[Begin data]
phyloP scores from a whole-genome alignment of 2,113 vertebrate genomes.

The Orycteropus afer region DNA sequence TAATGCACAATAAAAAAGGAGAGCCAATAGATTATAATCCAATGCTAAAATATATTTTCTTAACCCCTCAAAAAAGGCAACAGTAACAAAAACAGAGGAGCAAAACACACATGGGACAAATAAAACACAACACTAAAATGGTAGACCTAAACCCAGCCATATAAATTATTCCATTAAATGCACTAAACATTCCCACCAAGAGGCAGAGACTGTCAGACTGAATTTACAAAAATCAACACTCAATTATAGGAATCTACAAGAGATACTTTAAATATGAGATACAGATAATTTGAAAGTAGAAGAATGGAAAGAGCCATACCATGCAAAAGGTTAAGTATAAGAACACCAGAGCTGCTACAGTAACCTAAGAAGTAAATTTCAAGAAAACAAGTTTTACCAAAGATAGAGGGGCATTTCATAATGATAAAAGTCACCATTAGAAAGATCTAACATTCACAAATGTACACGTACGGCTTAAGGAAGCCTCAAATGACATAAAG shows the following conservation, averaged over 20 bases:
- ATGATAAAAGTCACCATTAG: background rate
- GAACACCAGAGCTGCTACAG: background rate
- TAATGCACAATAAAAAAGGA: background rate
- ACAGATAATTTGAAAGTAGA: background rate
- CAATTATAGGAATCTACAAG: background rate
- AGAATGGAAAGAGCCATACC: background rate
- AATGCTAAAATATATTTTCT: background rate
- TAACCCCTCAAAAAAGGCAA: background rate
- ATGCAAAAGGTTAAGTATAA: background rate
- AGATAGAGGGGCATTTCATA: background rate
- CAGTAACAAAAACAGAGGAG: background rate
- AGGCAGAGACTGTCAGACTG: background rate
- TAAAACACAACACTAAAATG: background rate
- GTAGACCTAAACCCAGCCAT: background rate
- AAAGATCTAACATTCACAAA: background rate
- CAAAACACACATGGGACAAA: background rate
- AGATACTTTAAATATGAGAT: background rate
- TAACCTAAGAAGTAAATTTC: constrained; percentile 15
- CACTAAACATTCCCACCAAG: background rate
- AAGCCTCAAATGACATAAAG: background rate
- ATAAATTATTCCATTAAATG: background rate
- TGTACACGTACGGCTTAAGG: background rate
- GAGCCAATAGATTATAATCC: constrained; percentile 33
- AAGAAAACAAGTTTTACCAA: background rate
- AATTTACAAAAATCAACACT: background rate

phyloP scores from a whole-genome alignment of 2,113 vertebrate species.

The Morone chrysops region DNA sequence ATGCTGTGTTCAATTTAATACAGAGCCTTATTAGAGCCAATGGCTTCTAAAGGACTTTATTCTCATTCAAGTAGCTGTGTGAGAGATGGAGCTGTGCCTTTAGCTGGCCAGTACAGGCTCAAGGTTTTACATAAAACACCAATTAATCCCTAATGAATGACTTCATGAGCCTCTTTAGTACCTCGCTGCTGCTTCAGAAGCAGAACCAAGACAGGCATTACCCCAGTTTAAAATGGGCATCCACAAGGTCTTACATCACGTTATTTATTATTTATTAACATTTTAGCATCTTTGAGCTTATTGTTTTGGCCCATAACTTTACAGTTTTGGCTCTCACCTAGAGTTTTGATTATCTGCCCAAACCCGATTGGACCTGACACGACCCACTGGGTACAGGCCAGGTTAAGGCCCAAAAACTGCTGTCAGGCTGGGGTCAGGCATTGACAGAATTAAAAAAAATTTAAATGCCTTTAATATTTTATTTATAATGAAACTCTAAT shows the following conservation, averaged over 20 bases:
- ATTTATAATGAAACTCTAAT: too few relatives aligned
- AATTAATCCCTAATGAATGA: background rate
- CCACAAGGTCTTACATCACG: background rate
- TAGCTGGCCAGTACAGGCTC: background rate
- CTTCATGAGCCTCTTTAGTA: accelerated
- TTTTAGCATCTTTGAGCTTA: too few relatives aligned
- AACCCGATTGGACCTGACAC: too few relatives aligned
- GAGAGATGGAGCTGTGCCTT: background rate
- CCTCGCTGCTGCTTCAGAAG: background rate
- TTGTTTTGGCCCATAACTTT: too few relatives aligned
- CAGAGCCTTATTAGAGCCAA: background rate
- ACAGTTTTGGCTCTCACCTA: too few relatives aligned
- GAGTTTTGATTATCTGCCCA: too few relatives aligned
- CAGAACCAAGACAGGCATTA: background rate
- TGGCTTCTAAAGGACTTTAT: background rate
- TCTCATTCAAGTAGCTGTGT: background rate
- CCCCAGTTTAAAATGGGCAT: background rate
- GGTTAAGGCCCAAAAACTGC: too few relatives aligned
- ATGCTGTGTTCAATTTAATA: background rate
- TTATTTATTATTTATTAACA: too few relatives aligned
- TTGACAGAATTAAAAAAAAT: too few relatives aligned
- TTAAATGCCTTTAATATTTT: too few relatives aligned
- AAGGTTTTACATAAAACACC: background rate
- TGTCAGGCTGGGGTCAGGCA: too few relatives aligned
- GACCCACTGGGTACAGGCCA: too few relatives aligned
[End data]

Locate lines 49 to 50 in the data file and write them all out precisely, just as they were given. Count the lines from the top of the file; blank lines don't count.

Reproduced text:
- TTATTTATTATTTATTAACA: too few relatives aligned
- TTGACAGAATTAAAAAAAAT: too few relatives aligned